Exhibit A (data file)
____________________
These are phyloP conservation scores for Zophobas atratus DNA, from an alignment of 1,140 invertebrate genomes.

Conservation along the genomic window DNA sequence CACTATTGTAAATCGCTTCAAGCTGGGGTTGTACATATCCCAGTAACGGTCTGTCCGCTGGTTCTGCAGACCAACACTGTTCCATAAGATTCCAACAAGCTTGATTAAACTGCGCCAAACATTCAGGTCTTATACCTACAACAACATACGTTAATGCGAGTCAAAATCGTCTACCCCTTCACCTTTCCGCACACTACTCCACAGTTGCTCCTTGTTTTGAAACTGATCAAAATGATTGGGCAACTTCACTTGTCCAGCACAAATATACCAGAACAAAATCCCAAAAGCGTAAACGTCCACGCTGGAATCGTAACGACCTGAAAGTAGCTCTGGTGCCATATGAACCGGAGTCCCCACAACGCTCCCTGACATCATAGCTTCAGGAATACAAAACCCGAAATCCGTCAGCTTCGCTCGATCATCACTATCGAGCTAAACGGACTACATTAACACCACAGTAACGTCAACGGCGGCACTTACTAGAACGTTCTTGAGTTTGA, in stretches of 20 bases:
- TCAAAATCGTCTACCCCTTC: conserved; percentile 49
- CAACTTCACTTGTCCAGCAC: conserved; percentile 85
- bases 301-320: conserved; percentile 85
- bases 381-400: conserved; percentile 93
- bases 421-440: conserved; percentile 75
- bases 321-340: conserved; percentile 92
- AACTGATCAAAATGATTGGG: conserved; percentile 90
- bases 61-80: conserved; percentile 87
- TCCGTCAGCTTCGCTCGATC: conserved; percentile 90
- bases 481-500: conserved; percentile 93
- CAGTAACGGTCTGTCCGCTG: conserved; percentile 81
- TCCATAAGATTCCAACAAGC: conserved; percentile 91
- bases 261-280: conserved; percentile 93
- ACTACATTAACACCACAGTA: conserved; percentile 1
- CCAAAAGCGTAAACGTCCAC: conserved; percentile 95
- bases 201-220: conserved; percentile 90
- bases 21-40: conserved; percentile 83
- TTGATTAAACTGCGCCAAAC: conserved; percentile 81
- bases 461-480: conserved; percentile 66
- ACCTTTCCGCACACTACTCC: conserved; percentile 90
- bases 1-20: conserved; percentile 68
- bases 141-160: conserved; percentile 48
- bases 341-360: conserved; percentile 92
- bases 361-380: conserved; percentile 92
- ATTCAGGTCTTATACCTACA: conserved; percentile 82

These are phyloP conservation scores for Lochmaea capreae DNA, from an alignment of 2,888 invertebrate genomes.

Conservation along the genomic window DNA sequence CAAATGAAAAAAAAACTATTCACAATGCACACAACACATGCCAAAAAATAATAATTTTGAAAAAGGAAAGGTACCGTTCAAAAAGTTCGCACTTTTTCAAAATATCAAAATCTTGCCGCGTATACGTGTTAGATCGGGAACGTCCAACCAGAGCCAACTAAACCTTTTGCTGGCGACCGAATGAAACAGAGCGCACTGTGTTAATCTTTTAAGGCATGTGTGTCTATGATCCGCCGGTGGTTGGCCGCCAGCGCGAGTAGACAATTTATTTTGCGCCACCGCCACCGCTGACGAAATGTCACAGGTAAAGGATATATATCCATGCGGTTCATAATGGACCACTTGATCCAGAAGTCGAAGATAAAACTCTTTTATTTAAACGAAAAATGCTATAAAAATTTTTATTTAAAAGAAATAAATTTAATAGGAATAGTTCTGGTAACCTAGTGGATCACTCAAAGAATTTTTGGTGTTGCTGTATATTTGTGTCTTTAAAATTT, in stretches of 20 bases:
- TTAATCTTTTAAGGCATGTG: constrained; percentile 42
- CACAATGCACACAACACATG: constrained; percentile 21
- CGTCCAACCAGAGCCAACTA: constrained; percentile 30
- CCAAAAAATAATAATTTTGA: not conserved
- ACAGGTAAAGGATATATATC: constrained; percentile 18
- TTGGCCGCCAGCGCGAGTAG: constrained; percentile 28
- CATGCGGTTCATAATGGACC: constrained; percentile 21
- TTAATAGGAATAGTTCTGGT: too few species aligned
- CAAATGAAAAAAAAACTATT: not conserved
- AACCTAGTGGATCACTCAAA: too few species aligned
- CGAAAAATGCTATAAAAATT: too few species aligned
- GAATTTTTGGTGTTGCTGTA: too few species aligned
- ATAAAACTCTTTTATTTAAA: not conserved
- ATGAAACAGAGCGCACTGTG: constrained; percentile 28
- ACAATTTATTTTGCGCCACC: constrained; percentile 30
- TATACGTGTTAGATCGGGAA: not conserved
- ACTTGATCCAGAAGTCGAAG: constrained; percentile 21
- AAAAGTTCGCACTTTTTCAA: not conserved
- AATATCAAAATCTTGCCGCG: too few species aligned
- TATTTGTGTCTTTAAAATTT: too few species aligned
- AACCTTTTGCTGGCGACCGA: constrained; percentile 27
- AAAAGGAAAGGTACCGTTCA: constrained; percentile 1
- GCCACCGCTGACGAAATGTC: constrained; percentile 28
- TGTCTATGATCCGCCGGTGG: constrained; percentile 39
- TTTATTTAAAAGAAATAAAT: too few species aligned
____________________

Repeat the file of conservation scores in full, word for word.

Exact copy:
These are phyloP conservation scores for Zophobas atratus DNA, from an alignment of 1,140 invertebrate genomes.

Conservation along the genomic window DNA sequence CACTATTGTAAATCGCTTCAAGCTGGGGTTGTACATATCCCAGTAACGGTCTGTCCGCTGGTTCTGCAGACCAACACTGTTCCATAAGATTCCAACAAGCTTGATTAAACTGCGCCAAACATTCAGGTCTTATACCTACAACAACATACGTTAATGCGAGTCAAAATCGTCTACCCCTTCACCTTTCCGCACACTACTCCACAGTTGCTCCTTGTTTTGAAACTGATCAAAATGATTGGGCAACTTCACTTGTCCAGCACAAATATACCAGAACAAAATCCCAAAAGCGTAAACGTCCACGCTGGAATCGTAACGACCTGAAAGTAGCTCTGGTGCCATATGAACCGGAGTCCCCACAACGCTCCCTGACATCATAGCTTCAGGAATACAAAACCCGAAATCCGTCAGCTTCGCTCGATCATCACTATCGAGCTAAACGGACTACATTAACACCACAGTAACGTCAACGGCGGCACTTACTAGAACGTTCTTGAGTTTGA, in stretches of 20 bases:
- TCAAAATCGTCTACCCCTTC: conserved; percentile 49
- CAACTTCACTTGTCCAGCAC: conserved; percentile 85
- bases 301-320: conserved; percentile 85
- bases 381-400: conserved; percentile 93
- bases 421-440: conserved; percentile 75
- bases 321-340: conserved; percentile 92
- AACTGATCAAAATGATTGGG: conserved; percentile 90
- bases 61-80: conserved; percentile 87
- TCCGTCAGCTTCGCTCGATC: conserved; percentile 90
- bases 481-500: conserved; percentile 93
- CAGTAACGGTCTGTCCGCTG: conserved; percentile 81
- TCCATAAGATTCCAACAAGC: conserved; percentile 91
- bases 261-280: conserved; percentile 93
- ACTACATTAACACCACAGTA: conserved; percentile 1
- CCAAAAGCGTAAACGTCCAC: conserved; percentile 95
- bases 201-220: conserved; percentile 90
- bases 21-40: conserved; percentile 83
- TTGATTAAACTGCGCCAAAC: conserved; percentile 81
- bases 461-480: conserved; percentile 66
- ACCTTTCCGCACACTACTCC: conserved; percentile 90
- bases 1-20: conserved; percentile 68
- bases 141-160: conserved; percentile 48
- bases 341-360: conserved; percentile 92
- bases 361-380: conserved; percentile 92
- ATTCAGGTCTTATACCTACA: conserved; percentile 82

These are phyloP conservation scores for Lochmaea capreae DNA, from an alignment of 2,888 invertebrate genomes.

Conservation along the genomic window DNA sequence CAAATGAAAAAAAAACTATTCACAATGCACACAACACATGCCAAAAAATAATAATTTTGAAAAAGGAAAGGTACCGTTCAAAAAGTTCGCACTTTTTCAAAATATCAAAATCTTGCCGCGTATACGTGTTAGATCGGGAACGTCCAACCAGAGCCAACTAAACCTTTTGCTGGCGACCGAATGAAACAGAGCGCACTGTGTTAATCTTTTAAGGCATGTGTGTCTATGATCCGCCGGTGGTTGGCCGCCAGCGCGAGTAGACAATTTATTTTGCGCCACCGCCACCGCTGACGAAATGTCACAGGTAAAGGATATATATCCATGCGGTTCATAATGGACCACTTGATCCAGAAGTCGAAGATAAAACTCTTTTATTTAAACGAAAAATGCTATAAAAATTTTTATTTAAAAGAAATAAATTTAATAGGAATAGTTCTGGTAACCTAGTGGATCACTCAAAGAATTTTTGGTGTTGCTGTATATTTGTGTCTTTAAAATTT, in stretches of 20 bases:
- TTAATCTTTTAAGGCATGTG: constrained; percentile 42
- CACAATGCACACAACACATG: constrained; percentile 21
- CGTCCAACCAGAGCCAACTA: constrained; percentile 30
- CCAAAAAATAATAATTTTGA: not conserved
- ACAGGTAAAGGATATATATC: constrained; percentile 18
- TTGGCCGCCAGCGCGAGTAG: constrained; percentile 28
- CATGCGGTTCATAATGGACC: constrained; percentile 21
- TTAATAGGAATAGTTCTGGT: too few species aligned
- CAAATGAAAAAAAAACTATT: not conserved
- AACCTAGTGGATCACTCAAA: too few species aligned
- CGAAAAATGCTATAAAAATT: too few species aligned
- GAATTTTTGGTGTTGCTGTA: too few species aligned
- ATAAAACTCTTTTATTTAAA: not conserved
- ATGAAACAGAGCGCACTGTG: constrained; percentile 28
- ACAATTTATTTTGCGCCACC: constrained; percentile 30
- TATACGTGTTAGATCGGGAA: not conserved
- ACTTGATCCAGAAGTCGAAG: constrained; percentile 21
- AAAAGTTCGCACTTTTTCAA: not conserved
- AATATCAAAATCTTGCCGCG: too few species aligned
- TATTTGTGTCTTTAAAATTT: too few species aligned
- AACCTTTTGCTGGCGACCGA: constrained; percentile 27
- AAAAGGAAAGGTACCGTTCA: constrained; percentile 1
- GCCACCGCTGACGAAATGTC: constrained; percentile 28
- TGTCTATGATCCGCCGGTGG: constrained; percentile 39
- TTTATTTAAAAGAAATAAAT: too few species aligned